As an undergraduate student at LSE (1974-77), I took a course-unit degree in Sociology, which involved studying three subjects each year – plus writing a 10,000-word dissertation on a theme of one’s choice in the 3rd year. One of the best things about how it worked from my exam-phobic perspective, was that students were examined each year, so by the time you got to the 3rd year, there was only one third of the degree to go.
The theme I chose to study was ‘The Role of Religion in North American Slave Resistance of the Antebellum Period’. Having been steeped for the first two years of my degree in Marxist ideology with its assumption that material circumstances determine people’s lives and choices, I was interested in examining the impact of ideas, in particular, religious ideas, on how the slaves responded to their enslavement.
I discovered that while the slave owners force-fed Christianity to their slaves in order to persuade them that they were the descendants of Ham, cursed for seeing the nakedness of his father, Noah, and so destined to servitude (Noach, Genesis 9:22-25), exhorted by Exodus-intoxicated slave preachers, the message that the slaves took from their worship services was that God was on their side and they would be free. And so, religious teaching nurtured spiritual strength and courage, fostering personal dignity and a sense of hope despite the undignified, humiliating circumstances of slavery. Thrillingly for me, this perspective was reinforced when the magnificent TV series, Roots, was launched in 1977, as I was completing my dissertation.
Towards the end of the month, we will celebrate Pesach, referred to by the early Rabbis as z’man cheiruteinu, ‘the season of our freedom’. Everything associated with the celebration of the festival is supposed to stimulate our identification with the experience of slavery and liberation, especially the symbols on the Seder plate we sample as we read the Haggadah: the green karpas, the bitter maror, the sweet charoset, the matzah which is both ‘the bread of affliction’ – ha lachma anya, as the Haggadah puts it in Aramaic – and the bread of freedom (Bo, Exodus 12:39).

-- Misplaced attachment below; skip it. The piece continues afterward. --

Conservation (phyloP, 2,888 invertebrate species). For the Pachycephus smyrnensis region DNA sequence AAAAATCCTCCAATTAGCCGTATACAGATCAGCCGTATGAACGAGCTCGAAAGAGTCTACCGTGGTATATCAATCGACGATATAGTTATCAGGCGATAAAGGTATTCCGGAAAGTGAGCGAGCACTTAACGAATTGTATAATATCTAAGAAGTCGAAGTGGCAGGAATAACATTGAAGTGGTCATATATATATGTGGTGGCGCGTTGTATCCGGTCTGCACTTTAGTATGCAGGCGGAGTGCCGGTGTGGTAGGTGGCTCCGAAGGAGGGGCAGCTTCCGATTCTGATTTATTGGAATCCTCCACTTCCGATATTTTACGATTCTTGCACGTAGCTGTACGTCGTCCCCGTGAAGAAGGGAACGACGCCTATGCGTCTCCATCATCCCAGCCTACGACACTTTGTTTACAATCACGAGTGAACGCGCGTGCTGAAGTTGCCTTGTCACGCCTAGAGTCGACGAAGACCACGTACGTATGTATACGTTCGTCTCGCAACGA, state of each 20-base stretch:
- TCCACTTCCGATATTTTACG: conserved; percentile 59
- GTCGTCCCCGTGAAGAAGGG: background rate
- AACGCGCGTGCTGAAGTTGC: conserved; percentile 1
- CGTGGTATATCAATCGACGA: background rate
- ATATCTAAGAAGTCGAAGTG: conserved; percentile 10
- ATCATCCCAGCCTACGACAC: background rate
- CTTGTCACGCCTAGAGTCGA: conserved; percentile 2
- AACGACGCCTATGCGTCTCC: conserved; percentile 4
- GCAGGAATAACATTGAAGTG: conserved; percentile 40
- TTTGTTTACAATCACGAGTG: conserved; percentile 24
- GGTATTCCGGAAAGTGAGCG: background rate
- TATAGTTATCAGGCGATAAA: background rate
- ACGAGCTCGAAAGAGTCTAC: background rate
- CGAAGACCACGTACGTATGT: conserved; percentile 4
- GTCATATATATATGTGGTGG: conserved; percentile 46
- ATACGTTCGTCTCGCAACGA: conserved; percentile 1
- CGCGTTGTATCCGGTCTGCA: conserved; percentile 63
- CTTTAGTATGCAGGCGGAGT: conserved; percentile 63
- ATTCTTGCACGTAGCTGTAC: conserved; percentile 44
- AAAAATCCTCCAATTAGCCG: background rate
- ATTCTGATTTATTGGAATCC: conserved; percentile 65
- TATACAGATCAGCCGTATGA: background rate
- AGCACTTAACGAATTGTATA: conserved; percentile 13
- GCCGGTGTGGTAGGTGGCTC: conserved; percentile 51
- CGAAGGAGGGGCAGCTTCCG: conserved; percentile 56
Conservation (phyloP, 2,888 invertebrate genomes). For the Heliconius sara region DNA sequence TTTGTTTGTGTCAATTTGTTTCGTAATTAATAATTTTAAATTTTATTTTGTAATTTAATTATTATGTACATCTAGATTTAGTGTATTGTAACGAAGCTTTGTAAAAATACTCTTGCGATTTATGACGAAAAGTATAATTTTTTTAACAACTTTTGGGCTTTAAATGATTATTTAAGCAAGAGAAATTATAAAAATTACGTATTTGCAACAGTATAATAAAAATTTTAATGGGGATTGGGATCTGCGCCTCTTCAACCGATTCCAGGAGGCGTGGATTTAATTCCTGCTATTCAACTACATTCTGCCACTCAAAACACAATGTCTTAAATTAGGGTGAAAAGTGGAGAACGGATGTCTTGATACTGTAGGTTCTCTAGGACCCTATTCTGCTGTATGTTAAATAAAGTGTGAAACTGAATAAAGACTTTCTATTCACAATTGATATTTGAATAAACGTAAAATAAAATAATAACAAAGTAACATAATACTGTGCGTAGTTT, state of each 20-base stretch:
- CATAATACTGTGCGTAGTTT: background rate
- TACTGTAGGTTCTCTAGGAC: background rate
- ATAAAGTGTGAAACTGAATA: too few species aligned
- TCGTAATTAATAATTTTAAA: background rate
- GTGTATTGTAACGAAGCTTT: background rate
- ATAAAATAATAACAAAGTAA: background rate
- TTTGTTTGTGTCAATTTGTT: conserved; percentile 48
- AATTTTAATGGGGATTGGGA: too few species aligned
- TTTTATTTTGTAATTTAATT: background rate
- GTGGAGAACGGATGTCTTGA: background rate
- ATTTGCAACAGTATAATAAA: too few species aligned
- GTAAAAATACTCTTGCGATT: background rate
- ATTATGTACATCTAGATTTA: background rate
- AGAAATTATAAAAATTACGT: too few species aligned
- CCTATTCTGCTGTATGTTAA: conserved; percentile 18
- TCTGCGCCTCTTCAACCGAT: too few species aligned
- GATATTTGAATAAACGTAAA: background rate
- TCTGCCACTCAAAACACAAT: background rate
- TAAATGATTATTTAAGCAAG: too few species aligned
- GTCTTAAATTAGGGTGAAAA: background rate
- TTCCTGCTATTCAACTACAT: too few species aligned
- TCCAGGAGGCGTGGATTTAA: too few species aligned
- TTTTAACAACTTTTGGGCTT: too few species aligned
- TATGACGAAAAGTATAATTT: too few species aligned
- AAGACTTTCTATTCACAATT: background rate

We read in the parashat Va-eira, that when Moses returned to Egypt after his encounter with the elusive Eternal One at the burning bush in the wilderness, the slaves refused to listen to his message of impending liberation mi-kotzer ru’ach, literally, ‘from shortness of spirit’ (Exodus 6:9). Enslavement can deaden the spirit, especially if it goes on for generations. But eventually, the message of liberation got through to the slaves. The Exodus narrative suggests that this was because they were persuaded by the plagues visited on Egypt – especially, when after the third plague, they ceased to afflict Goshen, where the slaves lived and toiled (Va-eira, Exodus 8:18-19). But perhaps there was more to it. After all, when it came to the final plague, the death of the first-born, the slaves were not automatically protected. They had to actively demonstrate their desire to be free by daubing the door-posts and lintels of their dwellings with the blood of a lamb (Exodus 12: 7, 13). And so, it was only with the reviving of their spirits that the bread of affliction became the bread of freedom (12:39).
We cannot underestimate the role of the human spirit in enabling people to endure persecutory and oppressive circumstances and survive. Of course, the human spirit can be broken by degradation and trauma. And it can also be healed by hope. The Festival of Pesach, ‘the season of our freedom’, holds out a message of hope for all who are enslaved in the world today as it did for those Africans enslaved in the Americas. At the first night BHPS Seder, in addition to the traditional melodies, we will sing as we always do – albeit, with the congregation on ‘mute’ because the continuing coronavirus crisis means we will still be on Zoom – the words of what used to be called a ‘Negro Spiritual’; a song of the spirit that resonates with a defiant message to all Pharaohs in every time and in every place: “When Israel was in Egypt’s land – let My people go. / Oppressed so hard they could not stand – let my people go. / Go down Moses, way down in Egypt’s land, tell old Pharaoh, let My people go” (Haggadah B’Chol Dor Va-Dor, Liberal Judaism, 2010, p. 8b).
Chag Pesach Samei’ach!